Random Thoughts Regarding Machismo, If Any
by Fred Reed: Vote?
I was delighted
this morning to see a video
on LewRockwell.com in which it was revealed that high-school students
do not know what countries border on the United States, or how many
states there are in what we think of, somewhat dubiously, as the
Union. Decay and hopelessness warm a curmudgeon's heart.
(which, for readers under thirty, borders on the US) I have noticed
that many Americans seem to think that it is a land of machismo
and oppression of women. This view is lovingly held by feminists,
who really ought to find something better to do with their time.
I like to think the worst of people and countries, and certainly
it is the way to bet, but occasionally even a curmudgeon must submit
to the predations of truth. The truth is that machismo is well on
its way out. And good riddance, since it really was obnoxious.
The news yesterday
was that the Partido de Acción Nacional, one of Mexico's
three main political parties, has nominated Josefina Vásquez
Mota, decidedly a woman, as its presidential candidate. The US has
yet to try such a dangerous course. I note that in Latin America,
a region thought to be rotten with male chauvinism, Argentina has
had a female chief executive (twice, Isabel Peron and Christina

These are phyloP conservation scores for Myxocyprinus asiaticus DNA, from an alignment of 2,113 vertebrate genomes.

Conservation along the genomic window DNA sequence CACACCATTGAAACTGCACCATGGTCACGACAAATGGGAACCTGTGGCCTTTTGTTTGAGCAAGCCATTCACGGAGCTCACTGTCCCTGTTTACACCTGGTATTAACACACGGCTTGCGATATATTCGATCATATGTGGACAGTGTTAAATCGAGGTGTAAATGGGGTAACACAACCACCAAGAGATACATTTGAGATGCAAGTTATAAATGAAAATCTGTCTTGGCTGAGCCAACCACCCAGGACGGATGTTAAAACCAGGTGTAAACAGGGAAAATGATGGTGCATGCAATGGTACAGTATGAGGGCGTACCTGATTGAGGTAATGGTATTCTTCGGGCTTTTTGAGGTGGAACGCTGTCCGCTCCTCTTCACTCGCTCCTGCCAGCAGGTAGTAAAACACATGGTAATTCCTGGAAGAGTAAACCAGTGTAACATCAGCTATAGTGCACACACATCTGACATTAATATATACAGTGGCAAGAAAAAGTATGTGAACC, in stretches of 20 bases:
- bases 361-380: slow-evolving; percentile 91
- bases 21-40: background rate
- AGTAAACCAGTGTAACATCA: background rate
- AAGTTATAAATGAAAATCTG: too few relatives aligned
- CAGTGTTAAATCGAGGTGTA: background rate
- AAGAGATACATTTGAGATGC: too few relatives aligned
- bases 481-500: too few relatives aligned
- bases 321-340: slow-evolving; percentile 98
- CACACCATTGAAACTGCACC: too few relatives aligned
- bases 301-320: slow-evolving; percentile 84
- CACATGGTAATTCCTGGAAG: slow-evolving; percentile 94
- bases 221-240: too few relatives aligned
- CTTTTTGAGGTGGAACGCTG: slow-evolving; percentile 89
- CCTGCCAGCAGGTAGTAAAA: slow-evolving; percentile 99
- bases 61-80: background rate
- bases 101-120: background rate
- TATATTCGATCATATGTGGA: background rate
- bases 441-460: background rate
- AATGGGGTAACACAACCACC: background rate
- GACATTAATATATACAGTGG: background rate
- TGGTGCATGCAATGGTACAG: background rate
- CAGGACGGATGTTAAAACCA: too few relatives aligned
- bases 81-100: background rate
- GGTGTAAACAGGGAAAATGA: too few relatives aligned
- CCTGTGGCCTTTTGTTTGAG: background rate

Fernadez Kirchner), Chile once (Michelle Bachelet), Brazil currently
(Dilma Rousseff), and Costa Rica currently (Laura Chinchilla). So
have England, Germany, the Philippines, India and, for God's sake,
Now, it would
be unreasonable to expect people who do not know where Mexico is
to know much of social conditions in that country. (Over the years
I have noticed that readers of this patch of the Internet know much
more of the world than the boobitry at large, so I will direct this
column at those of the puzzled who want to unpuzzle themselves.)
By way of preliminary enlightenment, not all Mexicans sleep beneath
tall cactuses while a burro waits patiently nearby. Most do, yes,
but not all. There is a thriving market in plastic cactuses, to
give people a place to sleep. And to answer a characteristically
idiotic question I once received, Does Mexico, you know, like
have paved roads? yes. Cars run on them.
machismo. Both my stepdaughter Natalia, and my wife Violeta, report
that when they are in the US, feminists try to extract from them
tales of harrowing mistreatment in Mexico. They find this annoying
I asked Natalia,
Do you encounter discrimination in university, or for that matter
anywhere else? No. I asked Violeta the same question.
No. Thirty years ago, the answer would have been otherwise.
This isn't thirty years ago. You can find residual prejudice and
dimwitted roostery among the very poor, but you need to hurry.
OK, gang. Pop
quiz. Take out a sheet of paper. Which of the above is the victim
of oppression? Hint: The one with Natalia on the right is the wrong
I live in Jocotepec,
a comparatively backward farming community (berries). Too many of
the girls here get married at fourteen, to swains of sixteen, after
which neither goes anywhere in life because they immediately have
a baby. This is unfortunate, though changing, but it doesn't involve
discrimination against the girls. It's just stupid.
flourished, women might have ten children. The husband measured
his manhood by the number of his unrequested gifts to posterity,
as if copulation were a rare and extraordinary talent. This has